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A growing number of people are choosing to pursue further study through work rather than in universities or colleges.

High level learning is education that leads to advanced qualifications, such as degrees, foundation degrees, higher national diplomas and national vocational qualifications.

Some people also learn in small chunks, through continuing professional development schemes.

Workplace learning may not require the same qualifications as a traditional university or college education, since life and work experience tend to play a bigger role in applications.

It might also give you greater flexibility to fit your studies around other commitments, such as work or childcare.

But while workplace learning offers many opportunities, it can be complicated and costly. It’s a good idea to start by approaching your union rep or another professional adviser, who can help you to make a plan for higher learning.

Trade unions support working people into higher learning every day, with the support of Unionlearn.

If you’re not already a union member, you can use our Union Finder tool to find out which one would be the best fit.

Are you a rep? You can find more practical advice on a range of workplace issues in our support for reps section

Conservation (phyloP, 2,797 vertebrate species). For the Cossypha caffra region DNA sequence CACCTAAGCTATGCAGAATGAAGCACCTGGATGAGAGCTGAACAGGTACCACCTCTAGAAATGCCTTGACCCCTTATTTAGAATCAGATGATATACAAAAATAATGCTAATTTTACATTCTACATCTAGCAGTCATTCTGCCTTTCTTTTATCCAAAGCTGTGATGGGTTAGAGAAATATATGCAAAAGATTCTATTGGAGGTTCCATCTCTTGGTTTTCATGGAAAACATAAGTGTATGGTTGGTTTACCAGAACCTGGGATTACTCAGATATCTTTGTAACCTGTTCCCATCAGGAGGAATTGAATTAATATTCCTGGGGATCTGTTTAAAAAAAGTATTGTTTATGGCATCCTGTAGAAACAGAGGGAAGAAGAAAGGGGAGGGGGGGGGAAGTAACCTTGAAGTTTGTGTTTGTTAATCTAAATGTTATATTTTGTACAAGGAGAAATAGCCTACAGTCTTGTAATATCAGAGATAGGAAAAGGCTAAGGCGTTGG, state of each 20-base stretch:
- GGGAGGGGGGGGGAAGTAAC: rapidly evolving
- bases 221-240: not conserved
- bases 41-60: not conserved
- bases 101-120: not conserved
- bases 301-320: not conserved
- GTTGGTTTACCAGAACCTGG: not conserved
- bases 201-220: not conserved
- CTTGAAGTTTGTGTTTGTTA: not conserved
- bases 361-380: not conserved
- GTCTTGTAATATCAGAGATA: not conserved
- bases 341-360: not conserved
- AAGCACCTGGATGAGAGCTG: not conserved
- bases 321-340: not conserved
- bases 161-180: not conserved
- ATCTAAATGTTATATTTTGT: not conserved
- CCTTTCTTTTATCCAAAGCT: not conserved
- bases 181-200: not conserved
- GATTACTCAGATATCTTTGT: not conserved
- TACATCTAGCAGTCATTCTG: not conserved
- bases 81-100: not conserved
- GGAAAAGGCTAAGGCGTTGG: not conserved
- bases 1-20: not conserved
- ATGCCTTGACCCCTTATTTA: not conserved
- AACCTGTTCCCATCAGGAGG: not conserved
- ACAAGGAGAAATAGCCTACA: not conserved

Union learning has impacted Mark's whole family
I had life-long difficulties with reading and writing, which I finally overcame as an adult, thanks to the support of my union.
What kind of training is available at work?
All jobs require a certain degree of training, but good employers will go beyond the basics and offer ample opportunities for their staff to develop.
How do I find out about training options within my organisation?
Ask your colleagues, manager or HR department what training options are available for you. If the employer offers nothing itself, then find out about suitable courses that you can take externally and ask if your organisation will give you the time and funding necessary to participate.
What are foundation degrees?
Foundation degrees are designed by universities in association with employers and combine academic and workplace skills. They allow you to study while you work and can suit those who are looking for work or wanting to change careers as well as those who do not want to embark on a full degree course.
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